An opposition politician has slammed the government for cutting funding for graduates who want to convert to careers in the IT profession.
Under government plans, people who already have high-level qualifications will have to pay for extra training themselves, or persuade their employers to pay.
Rob Wilson, shadow higher education minister, said the policy was a "false economy" which could lead to even greater skills shortages.
"There are a lot of people keen to switch to the IT industry because of its good salaries, good prospects and good employers. But people need to be able to get the basic skills. The government has got this funding change wrong," he said.
Wilson accused the government of failing to understand the importance of IT to the economy.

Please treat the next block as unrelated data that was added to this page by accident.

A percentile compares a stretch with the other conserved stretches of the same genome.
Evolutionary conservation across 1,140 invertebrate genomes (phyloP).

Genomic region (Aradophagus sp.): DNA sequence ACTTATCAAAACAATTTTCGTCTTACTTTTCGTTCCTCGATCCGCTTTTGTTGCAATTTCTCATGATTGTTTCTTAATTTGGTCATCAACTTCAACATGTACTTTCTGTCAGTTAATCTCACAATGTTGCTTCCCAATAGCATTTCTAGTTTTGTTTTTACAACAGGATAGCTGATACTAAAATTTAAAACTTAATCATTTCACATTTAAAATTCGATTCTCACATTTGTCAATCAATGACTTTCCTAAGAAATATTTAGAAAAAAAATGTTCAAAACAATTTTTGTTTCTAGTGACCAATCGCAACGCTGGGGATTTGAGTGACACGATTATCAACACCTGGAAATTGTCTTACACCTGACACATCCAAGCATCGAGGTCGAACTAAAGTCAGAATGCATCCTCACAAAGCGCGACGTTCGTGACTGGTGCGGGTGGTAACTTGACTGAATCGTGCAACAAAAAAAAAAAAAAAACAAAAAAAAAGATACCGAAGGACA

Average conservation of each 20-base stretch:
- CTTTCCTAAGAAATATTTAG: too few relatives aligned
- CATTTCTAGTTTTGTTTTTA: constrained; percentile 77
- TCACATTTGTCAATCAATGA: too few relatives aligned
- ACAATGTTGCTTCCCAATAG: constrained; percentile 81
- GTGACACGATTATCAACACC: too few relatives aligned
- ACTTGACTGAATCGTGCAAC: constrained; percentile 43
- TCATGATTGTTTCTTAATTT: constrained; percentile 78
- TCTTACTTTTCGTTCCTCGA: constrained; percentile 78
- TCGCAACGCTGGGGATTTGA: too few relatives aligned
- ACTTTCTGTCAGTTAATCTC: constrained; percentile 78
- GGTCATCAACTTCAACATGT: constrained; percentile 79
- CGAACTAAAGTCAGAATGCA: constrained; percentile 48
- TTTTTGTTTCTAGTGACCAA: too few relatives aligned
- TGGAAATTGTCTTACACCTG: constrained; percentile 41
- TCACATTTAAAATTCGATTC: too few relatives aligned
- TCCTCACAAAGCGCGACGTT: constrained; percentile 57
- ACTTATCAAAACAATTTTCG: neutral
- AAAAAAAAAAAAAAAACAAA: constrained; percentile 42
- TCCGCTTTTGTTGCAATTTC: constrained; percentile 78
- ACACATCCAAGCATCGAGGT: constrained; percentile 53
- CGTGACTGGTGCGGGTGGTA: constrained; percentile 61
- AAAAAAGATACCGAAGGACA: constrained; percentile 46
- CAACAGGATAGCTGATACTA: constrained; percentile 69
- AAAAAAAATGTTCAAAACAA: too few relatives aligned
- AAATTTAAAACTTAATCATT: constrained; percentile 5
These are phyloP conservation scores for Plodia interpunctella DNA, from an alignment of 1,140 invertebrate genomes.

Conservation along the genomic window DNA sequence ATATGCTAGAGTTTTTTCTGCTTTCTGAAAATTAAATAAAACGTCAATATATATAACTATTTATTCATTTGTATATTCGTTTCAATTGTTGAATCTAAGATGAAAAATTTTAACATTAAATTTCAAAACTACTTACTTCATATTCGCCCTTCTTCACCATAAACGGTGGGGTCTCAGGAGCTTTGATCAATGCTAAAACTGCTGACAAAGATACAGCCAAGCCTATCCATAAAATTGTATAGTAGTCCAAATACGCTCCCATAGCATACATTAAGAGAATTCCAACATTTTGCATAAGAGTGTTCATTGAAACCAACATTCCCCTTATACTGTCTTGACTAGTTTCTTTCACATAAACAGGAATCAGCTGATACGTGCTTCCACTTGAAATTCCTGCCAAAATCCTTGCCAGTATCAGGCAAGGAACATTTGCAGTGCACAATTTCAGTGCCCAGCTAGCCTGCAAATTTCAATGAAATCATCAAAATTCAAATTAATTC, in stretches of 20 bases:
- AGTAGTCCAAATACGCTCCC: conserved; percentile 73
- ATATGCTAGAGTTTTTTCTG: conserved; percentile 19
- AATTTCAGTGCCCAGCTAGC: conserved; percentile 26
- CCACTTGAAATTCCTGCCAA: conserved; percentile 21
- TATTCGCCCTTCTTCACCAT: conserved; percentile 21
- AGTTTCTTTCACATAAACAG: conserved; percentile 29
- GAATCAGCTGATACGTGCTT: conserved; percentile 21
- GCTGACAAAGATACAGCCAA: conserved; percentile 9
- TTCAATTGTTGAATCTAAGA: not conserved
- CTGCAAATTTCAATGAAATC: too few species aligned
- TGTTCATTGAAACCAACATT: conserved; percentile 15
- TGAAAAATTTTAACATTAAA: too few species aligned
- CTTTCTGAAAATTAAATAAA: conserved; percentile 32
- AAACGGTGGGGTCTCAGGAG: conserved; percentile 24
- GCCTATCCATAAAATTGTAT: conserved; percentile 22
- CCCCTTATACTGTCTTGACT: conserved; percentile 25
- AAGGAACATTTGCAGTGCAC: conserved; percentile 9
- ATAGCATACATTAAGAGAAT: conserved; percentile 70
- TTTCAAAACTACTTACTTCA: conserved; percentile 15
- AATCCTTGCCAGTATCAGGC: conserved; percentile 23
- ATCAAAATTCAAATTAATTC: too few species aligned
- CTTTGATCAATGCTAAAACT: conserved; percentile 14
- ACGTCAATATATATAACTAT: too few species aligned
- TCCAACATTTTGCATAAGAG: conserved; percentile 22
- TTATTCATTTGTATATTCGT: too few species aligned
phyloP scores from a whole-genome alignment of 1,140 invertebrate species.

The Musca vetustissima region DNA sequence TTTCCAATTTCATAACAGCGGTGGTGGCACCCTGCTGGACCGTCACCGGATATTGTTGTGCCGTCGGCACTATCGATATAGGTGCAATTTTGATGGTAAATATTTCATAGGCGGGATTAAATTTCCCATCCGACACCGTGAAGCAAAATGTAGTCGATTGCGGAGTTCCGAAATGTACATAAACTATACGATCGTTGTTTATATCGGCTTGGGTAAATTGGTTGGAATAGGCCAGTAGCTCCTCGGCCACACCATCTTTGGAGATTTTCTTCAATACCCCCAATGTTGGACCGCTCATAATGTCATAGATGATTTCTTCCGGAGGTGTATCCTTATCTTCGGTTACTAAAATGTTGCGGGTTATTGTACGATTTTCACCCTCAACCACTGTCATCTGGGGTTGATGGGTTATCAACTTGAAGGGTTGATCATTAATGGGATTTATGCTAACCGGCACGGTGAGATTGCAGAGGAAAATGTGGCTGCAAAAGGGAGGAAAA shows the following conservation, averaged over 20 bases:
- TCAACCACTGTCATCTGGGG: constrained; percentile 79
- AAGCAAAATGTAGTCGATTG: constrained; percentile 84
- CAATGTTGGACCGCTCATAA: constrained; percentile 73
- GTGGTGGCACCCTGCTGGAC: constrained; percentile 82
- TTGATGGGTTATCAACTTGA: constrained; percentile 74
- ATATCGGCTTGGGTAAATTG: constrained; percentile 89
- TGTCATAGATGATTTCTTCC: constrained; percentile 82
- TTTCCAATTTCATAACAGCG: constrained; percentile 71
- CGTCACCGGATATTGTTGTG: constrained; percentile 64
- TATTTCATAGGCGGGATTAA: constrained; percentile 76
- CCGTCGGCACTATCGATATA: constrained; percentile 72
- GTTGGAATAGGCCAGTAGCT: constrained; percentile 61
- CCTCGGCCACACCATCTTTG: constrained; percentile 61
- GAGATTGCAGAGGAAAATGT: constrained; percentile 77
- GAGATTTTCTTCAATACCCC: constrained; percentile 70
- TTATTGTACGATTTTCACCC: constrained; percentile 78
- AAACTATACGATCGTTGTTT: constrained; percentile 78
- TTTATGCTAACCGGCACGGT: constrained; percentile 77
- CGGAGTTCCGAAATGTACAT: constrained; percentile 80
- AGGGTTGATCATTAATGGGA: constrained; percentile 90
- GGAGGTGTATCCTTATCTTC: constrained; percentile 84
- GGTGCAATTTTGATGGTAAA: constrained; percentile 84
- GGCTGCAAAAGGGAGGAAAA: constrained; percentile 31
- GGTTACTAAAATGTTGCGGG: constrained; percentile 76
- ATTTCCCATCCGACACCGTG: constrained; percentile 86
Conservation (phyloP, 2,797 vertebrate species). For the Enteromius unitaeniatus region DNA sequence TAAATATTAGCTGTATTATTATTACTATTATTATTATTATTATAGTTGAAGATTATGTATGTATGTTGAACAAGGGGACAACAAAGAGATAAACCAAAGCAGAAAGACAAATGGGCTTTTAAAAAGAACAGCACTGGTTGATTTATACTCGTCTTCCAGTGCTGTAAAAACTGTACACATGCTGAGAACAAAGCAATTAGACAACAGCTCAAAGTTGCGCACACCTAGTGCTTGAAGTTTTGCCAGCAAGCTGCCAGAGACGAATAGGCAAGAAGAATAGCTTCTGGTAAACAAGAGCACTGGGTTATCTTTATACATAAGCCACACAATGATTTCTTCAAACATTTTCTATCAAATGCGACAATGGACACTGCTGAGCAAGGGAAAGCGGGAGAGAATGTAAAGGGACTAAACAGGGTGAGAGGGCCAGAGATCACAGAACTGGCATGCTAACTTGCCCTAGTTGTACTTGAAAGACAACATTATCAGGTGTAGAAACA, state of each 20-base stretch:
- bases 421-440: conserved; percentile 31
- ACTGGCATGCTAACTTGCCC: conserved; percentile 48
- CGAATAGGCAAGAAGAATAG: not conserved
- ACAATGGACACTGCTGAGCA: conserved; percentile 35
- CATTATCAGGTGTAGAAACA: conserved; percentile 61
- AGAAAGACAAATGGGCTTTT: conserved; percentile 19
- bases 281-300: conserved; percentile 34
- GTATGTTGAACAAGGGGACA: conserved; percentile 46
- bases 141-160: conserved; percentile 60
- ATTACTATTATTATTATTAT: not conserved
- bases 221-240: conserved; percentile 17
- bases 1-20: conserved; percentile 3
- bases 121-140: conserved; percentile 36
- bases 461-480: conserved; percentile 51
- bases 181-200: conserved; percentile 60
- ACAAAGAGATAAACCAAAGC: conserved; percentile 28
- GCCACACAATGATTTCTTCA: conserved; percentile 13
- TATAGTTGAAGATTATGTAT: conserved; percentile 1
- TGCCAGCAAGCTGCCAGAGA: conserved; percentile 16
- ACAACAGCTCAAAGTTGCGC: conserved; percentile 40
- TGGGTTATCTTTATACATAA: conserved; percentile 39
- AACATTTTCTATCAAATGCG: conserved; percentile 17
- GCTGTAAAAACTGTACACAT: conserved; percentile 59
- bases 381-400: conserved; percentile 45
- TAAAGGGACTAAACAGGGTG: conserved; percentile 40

"It tends to view IT as a tool to get grandiose projects off the ground. What they do not seem to understand is that we have got a problem getting enough people and creating sufficient skills to move the economy forward.
"I have never yet heard the secretary of state or the minister for higher education talk in any detail about what the IT sector needs," he said. "What are the real policies they are putting together to encourage business engagement, particularly in the university sector?"
Wilson said he wants to work with universities to offer remote learning courses, so that people will not have to stop working to train or get a degree.
Under the government plans, any graduate wishing to undertake IT training that is at a lower level than a degree must pay for it themselves, or ask their employer to pay.
The policy will shift the burden of training costs onto the employer and make it difficult for non-IT graduates to convert to the profession. Some subjects are exempt, but IT is not one of them.